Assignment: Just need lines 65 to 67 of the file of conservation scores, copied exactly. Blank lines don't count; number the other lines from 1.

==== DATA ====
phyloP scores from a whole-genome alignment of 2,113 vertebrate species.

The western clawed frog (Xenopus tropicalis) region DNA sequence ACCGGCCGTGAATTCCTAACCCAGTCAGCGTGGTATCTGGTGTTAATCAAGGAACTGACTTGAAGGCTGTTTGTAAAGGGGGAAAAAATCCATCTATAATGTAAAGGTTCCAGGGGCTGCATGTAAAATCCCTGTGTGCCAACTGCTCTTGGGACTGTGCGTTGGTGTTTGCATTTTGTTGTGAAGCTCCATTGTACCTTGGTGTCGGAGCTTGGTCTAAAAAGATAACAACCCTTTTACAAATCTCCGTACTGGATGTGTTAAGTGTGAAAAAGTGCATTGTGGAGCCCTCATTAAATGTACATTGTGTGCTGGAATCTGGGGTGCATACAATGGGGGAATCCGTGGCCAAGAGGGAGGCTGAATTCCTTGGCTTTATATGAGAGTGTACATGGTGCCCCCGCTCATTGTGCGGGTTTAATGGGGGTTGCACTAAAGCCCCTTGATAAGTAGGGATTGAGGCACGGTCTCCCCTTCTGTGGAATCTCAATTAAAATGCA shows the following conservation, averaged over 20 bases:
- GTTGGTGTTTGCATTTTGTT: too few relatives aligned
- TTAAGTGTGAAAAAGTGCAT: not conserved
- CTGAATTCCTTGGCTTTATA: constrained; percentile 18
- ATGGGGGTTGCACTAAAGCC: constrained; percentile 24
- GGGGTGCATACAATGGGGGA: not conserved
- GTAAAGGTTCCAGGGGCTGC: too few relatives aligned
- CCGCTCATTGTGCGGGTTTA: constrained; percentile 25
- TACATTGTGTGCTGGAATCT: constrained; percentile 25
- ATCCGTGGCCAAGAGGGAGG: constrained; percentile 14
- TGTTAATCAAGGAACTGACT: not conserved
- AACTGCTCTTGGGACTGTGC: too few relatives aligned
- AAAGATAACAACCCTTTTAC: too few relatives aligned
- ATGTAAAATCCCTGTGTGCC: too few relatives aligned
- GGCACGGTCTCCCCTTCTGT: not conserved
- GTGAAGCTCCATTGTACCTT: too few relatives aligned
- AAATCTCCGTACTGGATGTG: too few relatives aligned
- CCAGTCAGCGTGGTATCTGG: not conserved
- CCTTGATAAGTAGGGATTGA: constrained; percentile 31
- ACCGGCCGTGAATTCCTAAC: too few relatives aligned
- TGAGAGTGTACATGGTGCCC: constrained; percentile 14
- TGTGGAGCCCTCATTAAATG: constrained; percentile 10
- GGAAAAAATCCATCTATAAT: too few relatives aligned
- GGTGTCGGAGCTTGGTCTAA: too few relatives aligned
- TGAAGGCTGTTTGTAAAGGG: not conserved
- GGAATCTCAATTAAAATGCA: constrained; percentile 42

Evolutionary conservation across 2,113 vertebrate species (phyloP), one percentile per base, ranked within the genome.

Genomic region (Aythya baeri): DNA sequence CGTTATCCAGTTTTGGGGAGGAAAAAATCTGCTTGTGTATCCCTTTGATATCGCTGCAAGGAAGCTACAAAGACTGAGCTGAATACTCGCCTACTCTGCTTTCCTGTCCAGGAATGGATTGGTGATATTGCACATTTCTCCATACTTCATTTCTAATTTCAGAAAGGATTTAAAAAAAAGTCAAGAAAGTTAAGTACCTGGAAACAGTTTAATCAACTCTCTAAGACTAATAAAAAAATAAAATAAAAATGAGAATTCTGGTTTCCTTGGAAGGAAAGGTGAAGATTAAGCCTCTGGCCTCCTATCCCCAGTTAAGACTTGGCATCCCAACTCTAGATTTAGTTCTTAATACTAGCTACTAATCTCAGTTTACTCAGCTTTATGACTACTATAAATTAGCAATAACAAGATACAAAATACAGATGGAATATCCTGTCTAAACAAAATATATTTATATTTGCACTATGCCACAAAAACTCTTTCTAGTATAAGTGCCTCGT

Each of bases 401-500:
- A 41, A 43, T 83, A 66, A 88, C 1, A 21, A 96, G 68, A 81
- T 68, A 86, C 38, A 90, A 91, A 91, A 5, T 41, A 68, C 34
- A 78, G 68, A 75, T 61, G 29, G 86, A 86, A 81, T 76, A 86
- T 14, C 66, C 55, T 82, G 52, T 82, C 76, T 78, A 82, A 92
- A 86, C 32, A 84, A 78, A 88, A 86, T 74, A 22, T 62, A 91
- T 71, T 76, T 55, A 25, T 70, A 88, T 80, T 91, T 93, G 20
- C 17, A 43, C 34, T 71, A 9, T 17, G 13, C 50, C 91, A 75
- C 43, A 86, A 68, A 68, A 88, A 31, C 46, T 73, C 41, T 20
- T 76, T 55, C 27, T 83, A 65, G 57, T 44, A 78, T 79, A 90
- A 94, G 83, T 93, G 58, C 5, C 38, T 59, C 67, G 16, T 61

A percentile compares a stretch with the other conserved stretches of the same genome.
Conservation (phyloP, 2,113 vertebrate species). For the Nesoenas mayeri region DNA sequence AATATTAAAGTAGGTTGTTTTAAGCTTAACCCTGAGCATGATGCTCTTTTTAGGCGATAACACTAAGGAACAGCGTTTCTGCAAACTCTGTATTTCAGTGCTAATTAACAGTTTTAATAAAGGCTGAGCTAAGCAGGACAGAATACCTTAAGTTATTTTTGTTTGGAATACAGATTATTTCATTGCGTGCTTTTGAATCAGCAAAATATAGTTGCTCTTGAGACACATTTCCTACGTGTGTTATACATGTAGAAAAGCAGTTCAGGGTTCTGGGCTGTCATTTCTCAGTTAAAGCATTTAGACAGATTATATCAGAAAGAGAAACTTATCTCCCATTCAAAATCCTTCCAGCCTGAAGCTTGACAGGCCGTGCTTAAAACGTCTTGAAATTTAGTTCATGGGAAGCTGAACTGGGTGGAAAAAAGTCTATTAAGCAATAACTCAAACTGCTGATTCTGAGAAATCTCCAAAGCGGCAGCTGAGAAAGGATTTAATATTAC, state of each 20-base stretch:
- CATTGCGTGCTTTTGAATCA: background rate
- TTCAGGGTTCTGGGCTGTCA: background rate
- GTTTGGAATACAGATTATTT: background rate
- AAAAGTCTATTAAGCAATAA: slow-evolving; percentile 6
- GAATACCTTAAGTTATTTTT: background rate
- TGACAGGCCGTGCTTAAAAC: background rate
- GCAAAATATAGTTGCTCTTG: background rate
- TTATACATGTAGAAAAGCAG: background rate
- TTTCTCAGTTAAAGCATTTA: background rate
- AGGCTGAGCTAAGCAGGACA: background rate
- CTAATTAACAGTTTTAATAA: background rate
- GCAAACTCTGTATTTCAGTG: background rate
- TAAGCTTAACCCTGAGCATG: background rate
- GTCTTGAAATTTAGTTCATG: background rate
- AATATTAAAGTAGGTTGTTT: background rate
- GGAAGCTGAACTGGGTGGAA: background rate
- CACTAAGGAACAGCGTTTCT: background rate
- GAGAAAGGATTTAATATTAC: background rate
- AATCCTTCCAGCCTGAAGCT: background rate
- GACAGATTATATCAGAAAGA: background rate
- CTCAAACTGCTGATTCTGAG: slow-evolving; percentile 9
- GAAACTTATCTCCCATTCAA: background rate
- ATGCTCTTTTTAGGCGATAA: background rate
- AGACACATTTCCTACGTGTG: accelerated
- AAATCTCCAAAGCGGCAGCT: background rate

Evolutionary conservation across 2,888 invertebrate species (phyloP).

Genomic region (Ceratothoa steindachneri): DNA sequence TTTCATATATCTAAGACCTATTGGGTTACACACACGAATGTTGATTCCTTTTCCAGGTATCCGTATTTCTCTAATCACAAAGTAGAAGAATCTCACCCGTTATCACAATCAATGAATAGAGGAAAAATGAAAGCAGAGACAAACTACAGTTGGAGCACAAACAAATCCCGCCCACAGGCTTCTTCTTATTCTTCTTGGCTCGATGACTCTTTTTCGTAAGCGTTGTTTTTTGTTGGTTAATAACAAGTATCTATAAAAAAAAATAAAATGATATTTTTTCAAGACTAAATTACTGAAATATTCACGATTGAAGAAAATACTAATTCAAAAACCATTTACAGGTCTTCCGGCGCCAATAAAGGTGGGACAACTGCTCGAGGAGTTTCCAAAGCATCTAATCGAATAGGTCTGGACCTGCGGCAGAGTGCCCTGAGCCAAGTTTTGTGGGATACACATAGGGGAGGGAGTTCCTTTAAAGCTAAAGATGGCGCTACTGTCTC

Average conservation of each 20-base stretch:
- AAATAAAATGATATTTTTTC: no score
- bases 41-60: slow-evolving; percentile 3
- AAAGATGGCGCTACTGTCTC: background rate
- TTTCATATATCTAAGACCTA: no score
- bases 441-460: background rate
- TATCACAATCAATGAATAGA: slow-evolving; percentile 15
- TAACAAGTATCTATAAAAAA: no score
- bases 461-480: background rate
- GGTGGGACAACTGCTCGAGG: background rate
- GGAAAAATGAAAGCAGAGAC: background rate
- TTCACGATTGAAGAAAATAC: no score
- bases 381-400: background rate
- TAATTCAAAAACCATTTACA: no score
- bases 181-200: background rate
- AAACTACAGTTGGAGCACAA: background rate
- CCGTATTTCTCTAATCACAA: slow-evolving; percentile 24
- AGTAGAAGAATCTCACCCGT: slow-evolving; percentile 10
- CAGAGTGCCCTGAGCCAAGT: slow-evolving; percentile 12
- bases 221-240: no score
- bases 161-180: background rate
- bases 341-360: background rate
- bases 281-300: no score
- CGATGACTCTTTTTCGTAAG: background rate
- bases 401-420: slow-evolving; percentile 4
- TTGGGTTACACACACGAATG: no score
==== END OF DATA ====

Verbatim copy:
- ATGCTCTTTTTAGGCGATAA: background rate
- AGACACATTTCCTACGTGTG: accelerated
- AAATCTCCAAAGCGGCAGCT: background rate